The Silk Road Project Winter 2007 Newsletter

New music springs from Silk Road Chicago

The Silk Road Ensemble and Chicago Symphony Orchestra create New Impossibilities

Sony Classical released New Impossibilities on July 31

Taking its title from Mark Twain’s description of Chicago in Life on the Mississippi, the album New Impossibilities documents the Silk Road Ensemble’s collaboration with the Chicago Symphony Orchestra in the city that, in the words of Yo-Yo Ma, “contains within its limits the world’s population.”

Recorded live during a series of sold-out concerts in April at Chicago’s Orchestra Hall, this new collection of traditional and contemporary music reflects the cultural and artistic collaborations of the yearlong, citywide celebration of Silk Road Chicago that took place from June 2006 to June 2007.

Here the traditional Chinese pipa melody “Ambush from Ten Sides”—which the Ensemble played to kick off the opening Silk Road Chicago concert at Millennium Park last June—is reconceived as a world-premiere orchestral piece. Chicago music critic Marc Geelhoed called the piece “one of the disc’s high points…a unique fusion.”

Osvaldo Golijov’s “Night of the Flying Horses” integrates Eastern European themes and music of the Roma with Japanese and Chinese instrumentation on shakuhachi and sheng. Other selections range widely from Kayhan Kalhor’s elegy for a destroyed Kurdish town, “The Silent City,” to Zhou Long’s comic, impressionistic “Song of Eight Unruly Tipsy Poets” to “Vocussion,” an audience favorite in which Ensemble members burst into vocal percussive effects.

New Impossibilities is available through iTunes, Barnes & Noble, Borders, Sony Music Store and To hear selections, visit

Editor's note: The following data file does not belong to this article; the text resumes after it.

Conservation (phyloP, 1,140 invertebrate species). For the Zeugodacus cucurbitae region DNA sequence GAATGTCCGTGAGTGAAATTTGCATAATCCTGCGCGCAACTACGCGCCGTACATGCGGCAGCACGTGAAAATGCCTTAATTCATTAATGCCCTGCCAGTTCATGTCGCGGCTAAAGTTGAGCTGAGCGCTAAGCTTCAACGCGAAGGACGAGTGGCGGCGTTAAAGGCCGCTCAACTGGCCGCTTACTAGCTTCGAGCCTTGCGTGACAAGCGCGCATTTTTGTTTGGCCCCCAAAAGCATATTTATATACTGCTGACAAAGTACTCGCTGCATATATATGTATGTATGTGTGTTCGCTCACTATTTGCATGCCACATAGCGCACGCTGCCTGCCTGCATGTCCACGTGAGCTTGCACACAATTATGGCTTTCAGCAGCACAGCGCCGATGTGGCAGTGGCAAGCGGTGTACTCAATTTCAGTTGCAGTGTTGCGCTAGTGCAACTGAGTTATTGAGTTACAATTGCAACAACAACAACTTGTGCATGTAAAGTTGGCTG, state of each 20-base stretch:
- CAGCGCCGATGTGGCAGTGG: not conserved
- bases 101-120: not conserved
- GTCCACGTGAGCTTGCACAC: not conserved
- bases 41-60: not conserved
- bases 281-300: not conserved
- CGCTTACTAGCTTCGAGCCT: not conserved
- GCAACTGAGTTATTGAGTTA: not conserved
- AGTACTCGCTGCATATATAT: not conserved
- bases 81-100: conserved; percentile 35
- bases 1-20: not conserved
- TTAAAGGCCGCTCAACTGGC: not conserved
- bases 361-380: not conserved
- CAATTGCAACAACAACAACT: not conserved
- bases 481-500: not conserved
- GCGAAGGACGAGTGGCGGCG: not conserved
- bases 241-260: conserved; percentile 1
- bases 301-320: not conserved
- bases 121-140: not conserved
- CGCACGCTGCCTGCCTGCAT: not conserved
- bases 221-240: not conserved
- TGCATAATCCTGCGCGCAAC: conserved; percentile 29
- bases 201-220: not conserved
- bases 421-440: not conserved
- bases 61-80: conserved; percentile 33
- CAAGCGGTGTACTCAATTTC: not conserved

Members of the Silk Road Ensemble connect Chicago musicians

An album celebrates cross-cultural collaborations between Chicago music groups

Home to living musical traditions from around the world, the Windy City inspired countless intercultural collaborations during the yearlong Silk Road Chicago celebration. In addition to performing, members of the Silk Road Ensemble led programs for local Chicago musicians. Guided by the belief that innovation serves to sustain musical traditions, Silk Road Ensemble musicians Mark Suter and Kojiro Umezaki and Artistic Coordinator Andy Russ facilitated Crossroads Exchanges, a series of partnerships between eight local musical groups, each representing a particular heritage.

The groups met two at a time between January and April to find common ground between what appeared initially to be disparate traditions, developing new works that they recorded together after two rehearsals. Indian vocalist Charushree Swaminathan collaborated with AfriCaribe, a Puerto Rican bomba group. The Chicago Korean Music Ensemble joined African-American band Motep. William “Conquering Bear” Buchholtz and Mark Cleveland, Native American flutists, teamed up with Syrian group HiJazz, and Yellow River Performing Arts, an ensemble of Chinese musicians, partnered with Sones de México.

“Without the spirit of openness and depth of musicianship offered by all the participants, this project would not have been possible,” said Suter and Umezaki.

The musicians received the resulting CD in September to commemorate their explorations; its 12 tracks present one performance by each group as well as four new collaborative works.